The great thing about Microsoft is that it can set standards. The problem with Microsoft, in my humble opinion, is that no one trusts them to set those standards anymore.
An example came up last week in the area of privacy. Some time ago Microsoft bought a company called Firefly Networks Inc. Firefly was behind something called the Platform for Privacy Preferences (P3P), a standard for exchanging personal data between clients (users) and servers (companies). With Microsoft behind it, analysts figured that effort might get some momentum.
It didn’t happen. So last week Microsoft re-packaged Passport as a proprietary solution called “Central ID.” MSN merchants will be encouraged to use the “Central ID” to personalize shopping for their users based on preferences and purchase histories.
There were good reasons why something like P3P would have been powerful for thousands of Web stores. Credit card data and privacy preferences could be stored in a standard format, passed along with one click, and shopping would be much simpler for both sides of every transaction.
Many merchants do offer the benefits claimed for “Central ID.” NetPerceptions Inc., of Eden Prairie, Minnesota, has sold its personalization servers to almost 100 big stores like CDnow, Bid.com and TicketMaster Online. Vice president marketing Steve Larsen told me that if “Central ID” works under the P3P standard Microsoft has proposed, it would work fine with his software.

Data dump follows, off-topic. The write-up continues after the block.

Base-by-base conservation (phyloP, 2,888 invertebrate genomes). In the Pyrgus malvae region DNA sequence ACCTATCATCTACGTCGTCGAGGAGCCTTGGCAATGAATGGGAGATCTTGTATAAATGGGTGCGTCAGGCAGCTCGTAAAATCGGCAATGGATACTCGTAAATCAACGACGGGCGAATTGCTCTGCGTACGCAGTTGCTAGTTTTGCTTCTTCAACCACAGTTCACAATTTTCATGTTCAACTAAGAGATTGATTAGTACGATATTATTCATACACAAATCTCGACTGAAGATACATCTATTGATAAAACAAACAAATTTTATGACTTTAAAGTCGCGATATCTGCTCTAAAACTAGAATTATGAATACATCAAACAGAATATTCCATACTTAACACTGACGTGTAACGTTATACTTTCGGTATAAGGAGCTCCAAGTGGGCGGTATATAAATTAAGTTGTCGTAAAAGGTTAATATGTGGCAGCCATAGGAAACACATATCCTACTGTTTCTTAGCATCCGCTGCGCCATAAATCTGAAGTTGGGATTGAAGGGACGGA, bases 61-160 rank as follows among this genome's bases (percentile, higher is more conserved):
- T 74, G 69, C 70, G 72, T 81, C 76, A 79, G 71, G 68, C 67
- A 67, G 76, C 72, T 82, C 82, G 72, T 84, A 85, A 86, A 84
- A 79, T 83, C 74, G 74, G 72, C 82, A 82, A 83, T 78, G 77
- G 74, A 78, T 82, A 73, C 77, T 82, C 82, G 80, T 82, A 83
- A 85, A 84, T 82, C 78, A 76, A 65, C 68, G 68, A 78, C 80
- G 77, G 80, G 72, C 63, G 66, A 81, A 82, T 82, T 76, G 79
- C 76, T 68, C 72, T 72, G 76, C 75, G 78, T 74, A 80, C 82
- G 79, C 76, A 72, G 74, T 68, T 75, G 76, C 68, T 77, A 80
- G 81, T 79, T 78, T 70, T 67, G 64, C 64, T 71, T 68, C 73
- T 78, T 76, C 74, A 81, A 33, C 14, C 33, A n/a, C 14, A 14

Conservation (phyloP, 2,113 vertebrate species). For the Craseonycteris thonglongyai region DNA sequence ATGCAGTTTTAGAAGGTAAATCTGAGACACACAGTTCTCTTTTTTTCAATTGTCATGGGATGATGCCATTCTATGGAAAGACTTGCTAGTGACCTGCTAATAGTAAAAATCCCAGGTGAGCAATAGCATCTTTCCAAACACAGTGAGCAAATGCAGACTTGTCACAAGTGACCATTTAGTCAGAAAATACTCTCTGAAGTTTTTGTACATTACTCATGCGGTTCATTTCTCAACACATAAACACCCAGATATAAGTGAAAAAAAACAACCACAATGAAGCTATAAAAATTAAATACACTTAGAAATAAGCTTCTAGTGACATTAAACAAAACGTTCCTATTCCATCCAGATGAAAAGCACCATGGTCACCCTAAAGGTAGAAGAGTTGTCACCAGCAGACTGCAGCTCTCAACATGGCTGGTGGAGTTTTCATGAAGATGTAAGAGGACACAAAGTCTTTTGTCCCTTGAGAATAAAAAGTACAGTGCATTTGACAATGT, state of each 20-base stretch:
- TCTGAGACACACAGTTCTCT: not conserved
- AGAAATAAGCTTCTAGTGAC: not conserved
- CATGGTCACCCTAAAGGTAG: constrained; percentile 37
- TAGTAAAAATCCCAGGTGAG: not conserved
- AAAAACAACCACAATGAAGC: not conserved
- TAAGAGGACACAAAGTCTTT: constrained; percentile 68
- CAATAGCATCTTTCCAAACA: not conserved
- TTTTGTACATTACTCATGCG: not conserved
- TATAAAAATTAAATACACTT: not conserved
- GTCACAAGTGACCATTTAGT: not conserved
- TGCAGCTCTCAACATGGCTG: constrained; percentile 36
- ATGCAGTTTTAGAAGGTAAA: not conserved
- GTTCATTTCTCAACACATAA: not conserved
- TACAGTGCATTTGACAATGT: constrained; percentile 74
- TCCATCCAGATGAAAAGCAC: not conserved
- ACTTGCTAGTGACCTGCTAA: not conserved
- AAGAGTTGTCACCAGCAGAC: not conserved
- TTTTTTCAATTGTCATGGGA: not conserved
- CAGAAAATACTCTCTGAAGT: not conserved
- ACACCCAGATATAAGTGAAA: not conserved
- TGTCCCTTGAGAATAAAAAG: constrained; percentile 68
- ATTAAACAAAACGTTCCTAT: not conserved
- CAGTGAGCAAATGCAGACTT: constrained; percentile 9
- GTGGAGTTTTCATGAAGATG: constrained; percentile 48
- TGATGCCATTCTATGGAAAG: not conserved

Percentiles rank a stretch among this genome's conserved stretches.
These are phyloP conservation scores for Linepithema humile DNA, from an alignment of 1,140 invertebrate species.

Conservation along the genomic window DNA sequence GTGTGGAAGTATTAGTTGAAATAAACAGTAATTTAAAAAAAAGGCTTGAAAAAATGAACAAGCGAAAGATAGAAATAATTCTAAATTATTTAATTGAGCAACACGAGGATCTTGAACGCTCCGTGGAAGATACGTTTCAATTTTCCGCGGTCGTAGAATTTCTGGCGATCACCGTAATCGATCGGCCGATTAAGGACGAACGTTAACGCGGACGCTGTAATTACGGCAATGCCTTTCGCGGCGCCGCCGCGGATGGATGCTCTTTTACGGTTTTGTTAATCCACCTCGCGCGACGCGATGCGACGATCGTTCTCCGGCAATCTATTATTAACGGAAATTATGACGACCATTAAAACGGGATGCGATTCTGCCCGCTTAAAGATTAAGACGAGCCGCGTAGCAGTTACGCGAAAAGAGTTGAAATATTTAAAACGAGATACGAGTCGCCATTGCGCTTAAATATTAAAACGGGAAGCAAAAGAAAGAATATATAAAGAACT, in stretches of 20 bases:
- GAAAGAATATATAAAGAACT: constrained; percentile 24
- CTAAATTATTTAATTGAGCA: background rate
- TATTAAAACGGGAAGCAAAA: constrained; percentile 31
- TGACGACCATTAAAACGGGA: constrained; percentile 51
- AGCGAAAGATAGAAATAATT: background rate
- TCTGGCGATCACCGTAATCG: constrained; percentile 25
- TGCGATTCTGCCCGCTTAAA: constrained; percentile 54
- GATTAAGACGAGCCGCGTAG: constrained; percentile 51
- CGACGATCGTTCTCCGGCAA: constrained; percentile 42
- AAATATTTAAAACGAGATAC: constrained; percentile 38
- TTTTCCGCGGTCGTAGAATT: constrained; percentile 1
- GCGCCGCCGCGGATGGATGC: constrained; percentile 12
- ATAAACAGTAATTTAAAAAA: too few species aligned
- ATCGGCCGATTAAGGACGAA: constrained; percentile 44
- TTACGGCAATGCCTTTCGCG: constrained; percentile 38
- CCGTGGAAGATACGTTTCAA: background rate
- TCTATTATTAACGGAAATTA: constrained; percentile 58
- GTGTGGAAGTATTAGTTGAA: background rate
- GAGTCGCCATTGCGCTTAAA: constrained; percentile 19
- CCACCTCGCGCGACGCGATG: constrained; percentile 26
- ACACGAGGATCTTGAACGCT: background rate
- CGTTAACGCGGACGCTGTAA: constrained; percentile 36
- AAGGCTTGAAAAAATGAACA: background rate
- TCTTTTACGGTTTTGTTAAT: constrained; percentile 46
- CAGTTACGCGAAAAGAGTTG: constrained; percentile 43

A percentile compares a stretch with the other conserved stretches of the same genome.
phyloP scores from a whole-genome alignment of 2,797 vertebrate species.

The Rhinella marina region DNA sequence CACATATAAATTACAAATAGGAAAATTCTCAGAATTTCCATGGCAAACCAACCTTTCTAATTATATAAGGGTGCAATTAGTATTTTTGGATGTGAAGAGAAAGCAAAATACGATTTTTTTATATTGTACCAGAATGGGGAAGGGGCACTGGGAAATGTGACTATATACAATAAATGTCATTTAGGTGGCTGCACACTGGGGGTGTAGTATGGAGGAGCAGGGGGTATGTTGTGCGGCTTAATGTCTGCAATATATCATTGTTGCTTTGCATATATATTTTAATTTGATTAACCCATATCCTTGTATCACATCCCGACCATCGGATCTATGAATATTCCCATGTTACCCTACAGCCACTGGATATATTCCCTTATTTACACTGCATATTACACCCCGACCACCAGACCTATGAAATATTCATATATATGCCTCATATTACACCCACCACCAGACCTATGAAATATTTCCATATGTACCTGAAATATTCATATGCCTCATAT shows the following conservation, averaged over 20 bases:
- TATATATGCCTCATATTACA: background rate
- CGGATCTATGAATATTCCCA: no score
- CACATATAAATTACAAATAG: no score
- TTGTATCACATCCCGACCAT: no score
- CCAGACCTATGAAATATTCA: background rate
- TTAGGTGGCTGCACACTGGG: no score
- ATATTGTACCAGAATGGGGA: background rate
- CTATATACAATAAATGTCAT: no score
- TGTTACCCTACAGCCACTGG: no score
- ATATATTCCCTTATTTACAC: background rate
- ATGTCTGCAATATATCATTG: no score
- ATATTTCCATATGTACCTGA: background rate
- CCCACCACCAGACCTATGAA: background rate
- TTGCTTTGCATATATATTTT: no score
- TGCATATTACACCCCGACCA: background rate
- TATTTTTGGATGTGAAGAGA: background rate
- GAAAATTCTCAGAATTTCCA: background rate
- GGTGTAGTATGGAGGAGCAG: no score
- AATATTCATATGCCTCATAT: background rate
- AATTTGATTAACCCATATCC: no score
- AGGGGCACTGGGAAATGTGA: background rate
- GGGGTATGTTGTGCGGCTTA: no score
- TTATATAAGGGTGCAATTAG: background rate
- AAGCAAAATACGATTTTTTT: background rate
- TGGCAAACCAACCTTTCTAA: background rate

He also put the best face on Microsoft’s failure. “Merchants felt that understanding their customer’s preferences was a key competitive advantage,” he explained. “If the customer’s preference information was stored by the customer and could be taken to a competitor, it would take away a key competitive advantage.”
Still, if Microsoft has lost its power to set standards, it’s bad news for everyone. Do you want to wait for committees before committing to new technology?
What do you think? Let’s talk about it.